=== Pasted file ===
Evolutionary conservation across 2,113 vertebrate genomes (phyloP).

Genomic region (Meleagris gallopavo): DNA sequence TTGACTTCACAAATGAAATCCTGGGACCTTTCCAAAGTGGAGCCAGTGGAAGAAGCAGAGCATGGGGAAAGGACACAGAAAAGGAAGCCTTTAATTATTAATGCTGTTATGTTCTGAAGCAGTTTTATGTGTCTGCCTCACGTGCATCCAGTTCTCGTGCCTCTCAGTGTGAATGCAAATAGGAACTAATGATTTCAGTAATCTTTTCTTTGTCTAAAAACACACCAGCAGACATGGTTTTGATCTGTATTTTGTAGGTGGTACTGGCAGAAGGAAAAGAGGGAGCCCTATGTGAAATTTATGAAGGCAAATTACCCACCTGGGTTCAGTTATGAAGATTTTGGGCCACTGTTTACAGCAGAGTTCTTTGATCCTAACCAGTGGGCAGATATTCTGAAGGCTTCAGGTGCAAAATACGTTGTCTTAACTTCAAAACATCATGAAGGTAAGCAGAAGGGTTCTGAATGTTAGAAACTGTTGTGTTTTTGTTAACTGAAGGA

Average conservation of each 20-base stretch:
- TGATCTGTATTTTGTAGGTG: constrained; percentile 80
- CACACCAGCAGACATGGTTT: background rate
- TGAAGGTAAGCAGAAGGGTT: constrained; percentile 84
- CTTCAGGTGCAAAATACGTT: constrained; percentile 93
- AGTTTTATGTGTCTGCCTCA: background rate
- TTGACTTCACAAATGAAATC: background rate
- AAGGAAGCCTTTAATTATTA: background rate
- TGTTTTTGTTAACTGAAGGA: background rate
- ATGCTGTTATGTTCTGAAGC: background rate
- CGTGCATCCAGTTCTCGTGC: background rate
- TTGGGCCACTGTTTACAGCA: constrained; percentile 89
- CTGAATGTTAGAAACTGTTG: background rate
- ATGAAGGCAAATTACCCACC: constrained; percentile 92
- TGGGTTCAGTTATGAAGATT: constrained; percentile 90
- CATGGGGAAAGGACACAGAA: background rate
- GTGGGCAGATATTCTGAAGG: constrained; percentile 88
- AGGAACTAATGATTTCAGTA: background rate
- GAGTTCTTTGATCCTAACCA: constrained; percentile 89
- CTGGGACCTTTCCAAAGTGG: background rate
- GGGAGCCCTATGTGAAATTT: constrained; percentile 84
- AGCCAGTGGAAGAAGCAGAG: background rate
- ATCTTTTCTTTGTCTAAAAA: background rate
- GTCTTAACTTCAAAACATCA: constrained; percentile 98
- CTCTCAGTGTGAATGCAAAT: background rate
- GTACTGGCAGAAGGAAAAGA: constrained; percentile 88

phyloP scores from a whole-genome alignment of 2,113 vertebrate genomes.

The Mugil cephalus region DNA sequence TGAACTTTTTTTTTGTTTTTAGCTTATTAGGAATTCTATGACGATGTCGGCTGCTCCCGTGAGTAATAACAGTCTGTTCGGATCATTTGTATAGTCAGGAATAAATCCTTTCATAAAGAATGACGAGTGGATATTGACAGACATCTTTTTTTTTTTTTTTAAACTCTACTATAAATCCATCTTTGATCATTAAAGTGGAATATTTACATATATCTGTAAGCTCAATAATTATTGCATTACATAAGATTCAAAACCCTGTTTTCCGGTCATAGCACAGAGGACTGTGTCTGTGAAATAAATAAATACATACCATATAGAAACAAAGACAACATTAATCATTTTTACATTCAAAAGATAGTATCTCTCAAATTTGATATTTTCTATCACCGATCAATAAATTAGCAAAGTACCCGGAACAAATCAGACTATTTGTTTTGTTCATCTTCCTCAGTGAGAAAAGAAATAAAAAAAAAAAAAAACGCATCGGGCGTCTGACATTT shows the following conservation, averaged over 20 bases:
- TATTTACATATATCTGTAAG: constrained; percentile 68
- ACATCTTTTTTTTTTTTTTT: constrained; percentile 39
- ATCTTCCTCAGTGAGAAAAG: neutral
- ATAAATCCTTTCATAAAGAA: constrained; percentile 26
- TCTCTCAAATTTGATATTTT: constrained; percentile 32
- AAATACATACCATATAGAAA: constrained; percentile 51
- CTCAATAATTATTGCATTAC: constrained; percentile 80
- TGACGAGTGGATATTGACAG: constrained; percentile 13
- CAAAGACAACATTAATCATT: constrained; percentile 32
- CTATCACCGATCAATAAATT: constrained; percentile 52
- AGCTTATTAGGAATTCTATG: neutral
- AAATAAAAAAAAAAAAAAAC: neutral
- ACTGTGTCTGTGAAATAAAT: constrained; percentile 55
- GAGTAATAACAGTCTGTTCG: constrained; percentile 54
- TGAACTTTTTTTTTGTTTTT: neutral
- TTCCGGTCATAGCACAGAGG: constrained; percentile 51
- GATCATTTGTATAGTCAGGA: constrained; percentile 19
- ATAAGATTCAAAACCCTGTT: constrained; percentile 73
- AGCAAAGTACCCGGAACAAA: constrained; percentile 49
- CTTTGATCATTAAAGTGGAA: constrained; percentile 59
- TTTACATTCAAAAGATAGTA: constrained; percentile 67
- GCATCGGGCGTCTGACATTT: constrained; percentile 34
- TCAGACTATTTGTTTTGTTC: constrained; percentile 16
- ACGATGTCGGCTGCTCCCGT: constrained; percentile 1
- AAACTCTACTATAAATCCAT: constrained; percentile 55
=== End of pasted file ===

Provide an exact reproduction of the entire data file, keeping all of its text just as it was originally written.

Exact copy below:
Evolutionary conservation across 2,113 vertebrate genomes (phyloP).

Genomic region (Meleagris gallopavo): DNA sequence TTGACTTCACAAATGAAATCCTGGGACCTTTCCAAAGTGGAGCCAGTGGAAGAAGCAGAGCATGGGGAAAGGACACAGAAAAGGAAGCCTTTAATTATTAATGCTGTTATGTTCTGAAGCAGTTTTATGTGTCTGCCTCACGTGCATCCAGTTCTCGTGCCTCTCAGTGTGAATGCAAATAGGAACTAATGATTTCAGTAATCTTTTCTTTGTCTAAAAACACACCAGCAGACATGGTTTTGATCTGTATTTTGTAGGTGGTACTGGCAGAAGGAAAAGAGGGAGCCCTATGTGAAATTTATGAAGGCAAATTACCCACCTGGGTTCAGTTATGAAGATTTTGGGCCACTGTTTACAGCAGAGTTCTTTGATCCTAACCAGTGGGCAGATATTCTGAAGGCTTCAGGTGCAAAATACGTTGTCTTAACTTCAAAACATCATGAAGGTAAGCAGAAGGGTTCTGAATGTTAGAAACTGTTGTGTTTTTGTTAACTGAAGGA

Average conservation of each 20-base stretch:
- TGATCTGTATTTTGTAGGTG: constrained; percentile 80
- CACACCAGCAGACATGGTTT: background rate
- TGAAGGTAAGCAGAAGGGTT: constrained; percentile 84
- CTTCAGGTGCAAAATACGTT: constrained; percentile 93
- AGTTTTATGTGTCTGCCTCA: background rate
- TTGACTTCACAAATGAAATC: background rate
- AAGGAAGCCTTTAATTATTA: background rate
- TGTTTTTGTTAACTGAAGGA: background rate
- ATGCTGTTATGTTCTGAAGC: background rate
- CGTGCATCCAGTTCTCGTGC: background rate
- TTGGGCCACTGTTTACAGCA: constrained; percentile 89
- CTGAATGTTAGAAACTGTTG: background rate
- ATGAAGGCAAATTACCCACC: constrained; percentile 92
- TGGGTTCAGTTATGAAGATT: constrained; percentile 90
- CATGGGGAAAGGACACAGAA: background rate
- GTGGGCAGATATTCTGAAGG: constrained; percentile 88
- AGGAACTAATGATTTCAGTA: background rate
- GAGTTCTTTGATCCTAACCA: constrained; percentile 89
- CTGGGACCTTTCCAAAGTGG: background rate
- GGGAGCCCTATGTGAAATTT: constrained; percentile 84
- AGCCAGTGGAAGAAGCAGAG: background rate
- ATCTTTTCTTTGTCTAAAAA: background rate
- GTCTTAACTTCAAAACATCA: constrained; percentile 98
- CTCTCAGTGTGAATGCAAAT: background rate
- GTACTGGCAGAAGGAAAAGA: constrained; percentile 88

phyloP scores from a whole-genome alignment of 2,113 vertebrate genomes.

The Mugil cephalus region DNA sequence TGAACTTTTTTTTTGTTTTTAGCTTATTAGGAATTCTATGACGATGTCGGCTGCTCCCGTGAGTAATAACAGTCTGTTCGGATCATTTGTATAGTCAGGAATAAATCCTTTCATAAAGAATGACGAGTGGATATTGACAGACATCTTTTTTTTTTTTTTTAAACTCTACTATAAATCCATCTTTGATCATTAAAGTGGAATATTTACATATATCTGTAAGCTCAATAATTATTGCATTACATAAGATTCAAAACCCTGTTTTCCGGTCATAGCACAGAGGACTGTGTCTGTGAAATAAATAAATACATACCATATAGAAACAAAGACAACATTAATCATTTTTACATTCAAAAGATAGTATCTCTCAAATTTGATATTTTCTATCACCGATCAATAAATTAGCAAAGTACCCGGAACAAATCAGACTATTTGTTTTGTTCATCTTCCTCAGTGAGAAAAGAAATAAAAAAAAAAAAAAACGCATCGGGCGTCTGACATTT shows the following conservation, averaged over 20 bases:
- TATTTACATATATCTGTAAG: constrained; percentile 68
- ACATCTTTTTTTTTTTTTTT: constrained; percentile 39
- ATCTTCCTCAGTGAGAAAAG: neutral
- ATAAATCCTTTCATAAAGAA: constrained; percentile 26
- TCTCTCAAATTTGATATTTT: constrained; percentile 32
- AAATACATACCATATAGAAA: constrained; percentile 51
- CTCAATAATTATTGCATTAC: constrained; percentile 80
- TGACGAGTGGATATTGACAG: constrained; percentile 13
- CAAAGACAACATTAATCATT: constrained; percentile 32
- CTATCACCGATCAATAAATT: constrained; percentile 52
- AGCTTATTAGGAATTCTATG: neutral
- AAATAAAAAAAAAAAAAAAC: neutral
- ACTGTGTCTGTGAAATAAAT: constrained; percentile 55
- GAGTAATAACAGTCTGTTCG: constrained; percentile 54
- TGAACTTTTTTTTTGTTTTT: neutral
- TTCCGGTCATAGCACAGAGG: constrained; percentile 51
- GATCATTTGTATAGTCAGGA: constrained; percentile 19
- ATAAGATTCAAAACCCTGTT: constrained; percentile 73
- AGCAAAGTACCCGGAACAAA: constrained; percentile 49
- CTTTGATCATTAAAGTGGAA: constrained; percentile 59
- TTTACATTCAAAAGATAGTA: constrained; percentile 67
- GCATCGGGCGTCTGACATTT: constrained; percentile 34
- TCAGACTATTTGTTTTGTTC: constrained; percentile 16
- ACGATGTCGGCTGCTCCCGT: constrained; percentile 1
- AAACTCTACTATAAATCCAT: constrained; percentile 55